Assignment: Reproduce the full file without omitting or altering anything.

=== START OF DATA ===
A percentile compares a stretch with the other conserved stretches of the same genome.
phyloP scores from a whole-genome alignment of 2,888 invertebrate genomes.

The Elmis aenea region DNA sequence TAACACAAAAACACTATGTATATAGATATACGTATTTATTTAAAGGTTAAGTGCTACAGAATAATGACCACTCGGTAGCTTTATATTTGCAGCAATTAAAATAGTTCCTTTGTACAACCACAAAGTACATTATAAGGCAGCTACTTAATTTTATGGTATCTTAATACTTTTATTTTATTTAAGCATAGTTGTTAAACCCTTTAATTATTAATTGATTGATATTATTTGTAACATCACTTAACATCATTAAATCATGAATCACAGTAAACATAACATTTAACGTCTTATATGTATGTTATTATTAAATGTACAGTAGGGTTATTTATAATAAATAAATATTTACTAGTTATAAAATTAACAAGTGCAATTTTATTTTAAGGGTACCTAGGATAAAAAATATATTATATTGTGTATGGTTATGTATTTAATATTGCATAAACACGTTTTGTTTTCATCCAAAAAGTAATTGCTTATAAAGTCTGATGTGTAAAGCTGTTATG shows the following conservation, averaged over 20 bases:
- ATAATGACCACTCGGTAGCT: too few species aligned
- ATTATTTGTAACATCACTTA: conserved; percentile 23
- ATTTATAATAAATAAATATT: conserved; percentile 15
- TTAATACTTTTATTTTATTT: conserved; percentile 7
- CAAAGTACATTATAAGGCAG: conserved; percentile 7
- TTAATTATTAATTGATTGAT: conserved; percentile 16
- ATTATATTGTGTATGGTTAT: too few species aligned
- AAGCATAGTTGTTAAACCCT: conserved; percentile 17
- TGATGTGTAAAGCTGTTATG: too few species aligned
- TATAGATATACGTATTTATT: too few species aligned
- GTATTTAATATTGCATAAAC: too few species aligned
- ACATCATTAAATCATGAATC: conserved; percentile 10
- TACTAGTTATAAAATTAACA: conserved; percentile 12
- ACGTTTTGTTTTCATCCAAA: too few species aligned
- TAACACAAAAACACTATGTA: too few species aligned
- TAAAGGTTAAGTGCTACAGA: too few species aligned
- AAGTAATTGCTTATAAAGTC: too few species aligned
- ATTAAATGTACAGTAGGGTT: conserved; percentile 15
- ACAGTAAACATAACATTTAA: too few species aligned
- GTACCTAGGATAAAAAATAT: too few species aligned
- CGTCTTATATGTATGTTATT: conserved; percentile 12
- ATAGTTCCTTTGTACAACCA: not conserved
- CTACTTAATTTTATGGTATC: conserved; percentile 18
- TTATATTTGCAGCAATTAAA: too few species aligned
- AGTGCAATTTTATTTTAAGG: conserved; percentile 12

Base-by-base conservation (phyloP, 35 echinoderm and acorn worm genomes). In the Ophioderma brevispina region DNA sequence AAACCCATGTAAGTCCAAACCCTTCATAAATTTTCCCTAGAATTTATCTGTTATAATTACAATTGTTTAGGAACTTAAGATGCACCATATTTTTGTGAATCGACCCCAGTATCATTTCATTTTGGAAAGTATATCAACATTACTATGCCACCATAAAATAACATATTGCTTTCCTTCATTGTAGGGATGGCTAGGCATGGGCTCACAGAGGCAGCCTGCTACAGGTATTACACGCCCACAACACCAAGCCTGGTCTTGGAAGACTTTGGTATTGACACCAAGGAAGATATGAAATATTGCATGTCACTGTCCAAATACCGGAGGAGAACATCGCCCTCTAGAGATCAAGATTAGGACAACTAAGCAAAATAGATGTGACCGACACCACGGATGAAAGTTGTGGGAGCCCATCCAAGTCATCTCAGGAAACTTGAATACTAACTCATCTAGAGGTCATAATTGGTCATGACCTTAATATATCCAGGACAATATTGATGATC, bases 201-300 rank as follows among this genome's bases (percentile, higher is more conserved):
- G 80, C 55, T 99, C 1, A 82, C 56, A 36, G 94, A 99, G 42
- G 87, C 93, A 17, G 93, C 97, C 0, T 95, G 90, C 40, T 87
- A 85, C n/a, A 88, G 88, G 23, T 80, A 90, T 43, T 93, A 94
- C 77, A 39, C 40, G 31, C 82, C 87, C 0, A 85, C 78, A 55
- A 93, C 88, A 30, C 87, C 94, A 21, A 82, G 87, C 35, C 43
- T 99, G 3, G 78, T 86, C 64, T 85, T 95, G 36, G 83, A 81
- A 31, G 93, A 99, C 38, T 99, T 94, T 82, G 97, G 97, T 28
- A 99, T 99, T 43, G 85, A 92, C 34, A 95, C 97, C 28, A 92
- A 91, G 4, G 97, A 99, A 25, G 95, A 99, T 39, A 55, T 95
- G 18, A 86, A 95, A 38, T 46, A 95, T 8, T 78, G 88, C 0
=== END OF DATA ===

A percentile compares a stretch with the other conserved stretches of the same genome.
phyloP scores from a whole-genome alignment of 2,888 invertebrate genomes.

The Elmis aenea region DNA sequence TAACACAAAAACACTATGTATATAGATATACGTATTTATTTAAAGGTTAAGTGCTACAGAATAATGACCACTCGGTAGCTTTATATTTGCAGCAATTAAAATAGTTCCTTTGTACAACCACAAAGTACATTATAAGGCAGCTACTTAATTTTATGGTATCTTAATACTTTTATTTTATTTAAGCATAGTTGTTAAACCCTTTAATTATTAATTGATTGATATTATTTGTAACATCACTTAACATCATTAAATCATGAATCACAGTAAACATAACATTTAACGTCTTATATGTATGTTATTATTAAATGTACAGTAGGGTTATTTATAATAAATAAATATTTACTAGTTATAAAATTAACAAGTGCAATTTTATTTTAAGGGTACCTAGGATAAAAAATATATTATATTGTGTATGGTTATGTATTTAATATTGCATAAACACGTTTTGTTTTCATCCAAAAAGTAATTGCTTATAAAGTCTGATGTGTAAAGCTGTTATG shows the following conservation, averaged over 20 bases:
- ATAATGACCACTCGGTAGCT: too few species aligned
- ATTATTTGTAACATCACTTA: conserved; percentile 23
- ATTTATAATAAATAAATATT: conserved; percentile 15
- TTAATACTTTTATTTTATTT: conserved; percentile 7
- CAAAGTACATTATAAGGCAG: conserved; percentile 7
- TTAATTATTAATTGATTGAT: conserved; percentile 16
- ATTATATTGTGTATGGTTAT: too few species aligned
- AAGCATAGTTGTTAAACCCT: conserved; percentile 17
- TGATGTGTAAAGCTGTTATG: too few species aligned
- TATAGATATACGTATTTATT: too few species aligned
- GTATTTAATATTGCATAAAC: too few species aligned
- ACATCATTAAATCATGAATC: conserved; percentile 10
- TACTAGTTATAAAATTAACA: conserved; percentile 12
- ACGTTTTGTTTTCATCCAAA: too few species aligned
- TAACACAAAAACACTATGTA: too few species aligned
- TAAAGGTTAAGTGCTACAGA: too few species aligned
- AAGTAATTGCTTATAAAGTC: too few species aligned
- ATTAAATGTACAGTAGGGTT: conserved; percentile 15
- ACAGTAAACATAACATTTAA: too few species aligned
- GTACCTAGGATAAAAAATAT: too few species aligned
- CGTCTTATATGTATGTTATT: conserved; percentile 12
- ATAGTTCCTTTGTACAACCA: not conserved
- CTACTTAATTTTATGGTATC: conserved; percentile 18
- TTATATTTGCAGCAATTAAA: too few species aligned
- AGTGCAATTTTATTTTAAGG: conserved; percentile 12

Base-by-base conservation (phyloP, 35 echinoderm and acorn worm genomes). In the Ophioderma brevispina region DNA sequence AAACCCATGTAAGTCCAAACCCTTCATAAATTTTCCCTAGAATTTATCTGTTATAATTACAATTGTTTAGGAACTTAAGATGCACCATATTTTTGTGAATCGACCCCAGTATCATTTCATTTTGGAAAGTATATCAACATTACTATGCCACCATAAAATAACATATTGCTTTCCTTCATTGTAGGGATGGCTAGGCATGGGCTCACAGAGGCAGCCTGCTACAGGTATTACACGCCCACAACACCAAGCCTGGTCTTGGAAGACTTTGGTATTGACACCAAGGAAGATATGAAATATTGCATGTCACTGTCCAAATACCGGAGGAGAACATCGCCCTCTAGAGATCAAGATTAGGACAACTAAGCAAAATAGATGTGACCGACACCACGGATGAAAGTTGTGGGAGCCCATCCAAGTCATCTCAGGAAACTTGAATACTAACTCATCTAGAGGTCATAATTGGTCATGACCTTAATATATCCAGGACAATATTGATGATC, bases 201-300 rank as follows among this genome's bases (percentile, higher is more conserved):
- G 80, C 55, T 99, C 1, A 82, C 56, A 36, G 94, A 99, G 42
- G 87, C 93, A 17, G 93, C 97, C 0, T 95, G 90, C 40, T 87
- A 85, C n/a, A 88, G 88, G 23, T 80, A 90, T 43, T 93, A 94
- C 77, A 39, C 40, G 31, C 82, C 87, C 0, A 85, C 78, A 55
- A 93, C 88, A 30, C 87, C 94, A 21, A 82, G 87, C 35, C 43
- T 99, G 3, G 78, T 86, C 64, T 85, T 95, G 36, G 83, A 81
- A 31, G 93, A 99, C 38, T 99, T 94, T 82, G 97, G 97, T 28
- A 99, T 99, T 43, G 85, A 92, C 34, A 95, C 97, C 28, A 92
- A 91, G 4, G 97, A 99, A 25, G 95, A 99, T 39, A 55, T 95
- G 18, A 86, A 95, A 38, T 46, A 95, T 8, T 78, G 88, C 0